This past week I was asked by Wisconsin Public Radio to discuss how to have a fulfilling retirement (from the non-financial angle.) The producers pegged the discussion to Garrison Keillor’s announced retirement. In an interview with AARP, Keillor said, “I am planning to retire in the spring of 2013, but first I have to find my replacement. I’m pushing forward, and also I’m in denial.” Keillor went on to say, “When I was younger, I was all in favor of it, and now that I’m at that age, I’m not sure.”
I find it interesting that even though Keillor is a well-known and accomplished writer and host of NPR’s Prairie Home Companion, he is experiencing the process of retirement very much like the guy-next-door. He is moving through stages. Back in 2006, in an article for Salon, Keillor had this to say about retirement: “It scares the bejeebers out of me.” Now in 2011 he is “not sure” and yet, still moving forward by making his intention to retire known to the public.
Retirement is a process that takes time to get used to. It is common to approach it and then back off. That is why it concerns me when people have retirement forced on them earlier and faster than they had planned. We need time to approach this major life change, hang out with the idea for a while, wrestle with it, and then take the leap after carefully considering the question: “What will I do all day?”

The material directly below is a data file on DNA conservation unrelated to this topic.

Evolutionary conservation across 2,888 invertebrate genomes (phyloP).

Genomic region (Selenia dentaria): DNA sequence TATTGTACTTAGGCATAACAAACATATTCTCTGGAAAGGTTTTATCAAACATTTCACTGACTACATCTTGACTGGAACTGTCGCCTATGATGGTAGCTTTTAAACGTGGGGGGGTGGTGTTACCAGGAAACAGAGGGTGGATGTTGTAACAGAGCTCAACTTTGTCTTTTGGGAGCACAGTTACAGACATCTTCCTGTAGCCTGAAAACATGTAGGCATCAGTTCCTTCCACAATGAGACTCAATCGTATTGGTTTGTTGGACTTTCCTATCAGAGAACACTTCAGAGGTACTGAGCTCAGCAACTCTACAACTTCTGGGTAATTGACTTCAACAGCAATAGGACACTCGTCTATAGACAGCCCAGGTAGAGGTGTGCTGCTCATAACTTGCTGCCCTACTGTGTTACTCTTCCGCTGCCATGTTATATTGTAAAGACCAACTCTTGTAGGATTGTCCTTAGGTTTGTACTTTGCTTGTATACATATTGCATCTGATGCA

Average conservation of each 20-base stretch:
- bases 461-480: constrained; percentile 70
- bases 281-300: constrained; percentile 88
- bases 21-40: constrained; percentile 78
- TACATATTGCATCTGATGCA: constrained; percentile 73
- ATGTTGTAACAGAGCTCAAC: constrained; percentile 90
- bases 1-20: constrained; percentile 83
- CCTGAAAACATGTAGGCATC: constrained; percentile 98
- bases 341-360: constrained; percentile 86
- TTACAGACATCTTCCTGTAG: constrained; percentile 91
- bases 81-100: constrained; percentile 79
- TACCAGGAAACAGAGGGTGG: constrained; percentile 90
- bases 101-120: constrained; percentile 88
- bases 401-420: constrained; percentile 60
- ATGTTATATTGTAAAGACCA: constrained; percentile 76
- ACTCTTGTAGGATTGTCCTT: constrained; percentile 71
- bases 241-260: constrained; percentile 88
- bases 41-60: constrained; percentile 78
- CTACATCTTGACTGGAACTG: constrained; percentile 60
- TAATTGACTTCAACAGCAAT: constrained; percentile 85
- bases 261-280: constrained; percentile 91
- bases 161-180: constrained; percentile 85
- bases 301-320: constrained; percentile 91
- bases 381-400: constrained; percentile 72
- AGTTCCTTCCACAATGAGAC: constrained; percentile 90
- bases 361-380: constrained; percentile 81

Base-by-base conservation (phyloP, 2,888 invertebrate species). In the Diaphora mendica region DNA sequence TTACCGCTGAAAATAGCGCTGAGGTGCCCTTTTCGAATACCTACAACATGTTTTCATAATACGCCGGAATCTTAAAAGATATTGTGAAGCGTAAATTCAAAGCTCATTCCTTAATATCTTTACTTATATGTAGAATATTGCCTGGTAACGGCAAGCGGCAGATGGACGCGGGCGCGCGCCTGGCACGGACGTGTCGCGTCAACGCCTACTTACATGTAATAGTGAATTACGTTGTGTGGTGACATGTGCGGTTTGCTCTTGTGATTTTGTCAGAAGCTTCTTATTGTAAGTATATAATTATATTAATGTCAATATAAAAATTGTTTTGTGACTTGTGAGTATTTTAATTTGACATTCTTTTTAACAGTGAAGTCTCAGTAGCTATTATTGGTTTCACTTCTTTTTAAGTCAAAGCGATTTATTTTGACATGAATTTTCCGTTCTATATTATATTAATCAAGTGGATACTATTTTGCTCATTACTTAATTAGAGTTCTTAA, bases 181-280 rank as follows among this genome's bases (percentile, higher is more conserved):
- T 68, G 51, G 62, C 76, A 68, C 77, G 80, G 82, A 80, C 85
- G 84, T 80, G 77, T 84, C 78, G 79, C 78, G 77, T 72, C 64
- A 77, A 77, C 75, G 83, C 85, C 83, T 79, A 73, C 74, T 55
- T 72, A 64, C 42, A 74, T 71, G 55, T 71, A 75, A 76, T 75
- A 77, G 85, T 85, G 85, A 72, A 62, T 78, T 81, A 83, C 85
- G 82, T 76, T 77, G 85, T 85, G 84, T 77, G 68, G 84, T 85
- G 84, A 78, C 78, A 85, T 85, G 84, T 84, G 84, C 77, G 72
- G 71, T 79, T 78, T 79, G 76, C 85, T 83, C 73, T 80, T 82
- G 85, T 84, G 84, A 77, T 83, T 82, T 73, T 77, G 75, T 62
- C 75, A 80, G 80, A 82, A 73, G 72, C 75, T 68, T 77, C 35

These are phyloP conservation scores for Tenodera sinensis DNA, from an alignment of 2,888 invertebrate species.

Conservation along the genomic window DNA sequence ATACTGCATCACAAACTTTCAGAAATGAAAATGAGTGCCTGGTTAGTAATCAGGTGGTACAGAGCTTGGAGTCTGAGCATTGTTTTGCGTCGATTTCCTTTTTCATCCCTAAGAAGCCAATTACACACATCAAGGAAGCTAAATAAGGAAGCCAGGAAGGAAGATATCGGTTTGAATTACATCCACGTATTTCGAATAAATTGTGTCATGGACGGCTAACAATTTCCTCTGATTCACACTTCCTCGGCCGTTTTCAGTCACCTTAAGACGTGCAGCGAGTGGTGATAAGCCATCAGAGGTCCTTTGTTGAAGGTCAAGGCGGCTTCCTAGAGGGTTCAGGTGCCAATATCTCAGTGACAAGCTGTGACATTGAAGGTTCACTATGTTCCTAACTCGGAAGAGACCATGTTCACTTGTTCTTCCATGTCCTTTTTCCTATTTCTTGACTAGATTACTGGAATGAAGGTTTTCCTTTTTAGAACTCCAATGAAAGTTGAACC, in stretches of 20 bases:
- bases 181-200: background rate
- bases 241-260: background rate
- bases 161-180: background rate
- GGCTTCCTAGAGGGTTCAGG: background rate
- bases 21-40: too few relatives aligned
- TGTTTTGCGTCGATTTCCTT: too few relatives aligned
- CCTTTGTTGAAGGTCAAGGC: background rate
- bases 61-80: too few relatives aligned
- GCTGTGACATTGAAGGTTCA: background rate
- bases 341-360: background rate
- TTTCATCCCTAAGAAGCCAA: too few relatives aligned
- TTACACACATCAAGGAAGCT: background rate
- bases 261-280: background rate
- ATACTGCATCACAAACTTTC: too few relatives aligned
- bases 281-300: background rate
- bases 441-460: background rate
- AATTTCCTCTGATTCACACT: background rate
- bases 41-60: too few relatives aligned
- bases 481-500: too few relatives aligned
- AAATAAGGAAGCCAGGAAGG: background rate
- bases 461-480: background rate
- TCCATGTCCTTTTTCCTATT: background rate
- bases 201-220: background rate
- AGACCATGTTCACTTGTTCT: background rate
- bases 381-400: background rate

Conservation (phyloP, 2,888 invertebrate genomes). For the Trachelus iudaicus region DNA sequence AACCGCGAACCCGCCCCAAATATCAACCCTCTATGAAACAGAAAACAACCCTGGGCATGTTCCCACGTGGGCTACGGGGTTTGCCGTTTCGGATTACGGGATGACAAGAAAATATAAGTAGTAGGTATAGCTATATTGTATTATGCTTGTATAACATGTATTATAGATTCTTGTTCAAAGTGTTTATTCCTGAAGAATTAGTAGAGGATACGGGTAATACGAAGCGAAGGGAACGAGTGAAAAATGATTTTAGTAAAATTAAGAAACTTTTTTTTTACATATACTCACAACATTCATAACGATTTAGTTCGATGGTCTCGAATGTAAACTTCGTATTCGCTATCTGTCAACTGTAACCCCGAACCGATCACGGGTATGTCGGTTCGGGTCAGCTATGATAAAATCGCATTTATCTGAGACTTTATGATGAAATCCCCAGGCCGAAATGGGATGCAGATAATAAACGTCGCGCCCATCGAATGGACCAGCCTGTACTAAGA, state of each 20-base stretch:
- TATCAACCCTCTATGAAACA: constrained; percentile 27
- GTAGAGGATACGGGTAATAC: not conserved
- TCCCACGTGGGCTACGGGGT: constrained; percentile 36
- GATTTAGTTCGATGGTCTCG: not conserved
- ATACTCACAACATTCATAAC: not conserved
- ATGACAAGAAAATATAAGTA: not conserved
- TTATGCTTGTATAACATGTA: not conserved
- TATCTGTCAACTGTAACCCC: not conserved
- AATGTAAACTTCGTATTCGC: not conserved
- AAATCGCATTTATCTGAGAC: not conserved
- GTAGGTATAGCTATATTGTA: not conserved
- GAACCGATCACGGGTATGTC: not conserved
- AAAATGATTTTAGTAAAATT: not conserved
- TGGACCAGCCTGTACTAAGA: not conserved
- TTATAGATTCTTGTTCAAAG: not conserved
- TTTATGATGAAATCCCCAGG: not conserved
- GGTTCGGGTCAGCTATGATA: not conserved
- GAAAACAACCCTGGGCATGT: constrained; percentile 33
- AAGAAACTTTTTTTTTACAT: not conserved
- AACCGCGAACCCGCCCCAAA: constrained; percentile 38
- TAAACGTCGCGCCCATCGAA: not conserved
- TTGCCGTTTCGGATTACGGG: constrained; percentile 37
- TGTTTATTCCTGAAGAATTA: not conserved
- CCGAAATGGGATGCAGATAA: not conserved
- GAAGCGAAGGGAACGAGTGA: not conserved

We can learn these lessons from Garrison’s announcement:
1. Garrison has two years to get used to the idea. When possible, allow time (ideally 2-4 years) to prepare psychologically for retirement.
2. Garrison defines himself by more than one role. Begin to add other “roles” to your identity. If you strongly identify with the work-role, then it is even more important that you start right now to develop and place value on other roles in your life.
3. Garrison has a wide social network. Relationships are one of the most important factors in retirement satisfaction. Begin now to develop a broader social network and nurture meaningful relationships.
4. Garrison made his decision public. By making your decision public you begin to get more comfortable with the idea. A public announcement also brings accountability. You are less apt to withdraw your retirement papers when other people know about your decision.
5. Garrison is bringing closure to his most prominent role as the host of Prairie Home Companion by looking for his replacement. Perhaps there is a way for you to bring closure to the identity you have with your work. What will make it feel all right to leave?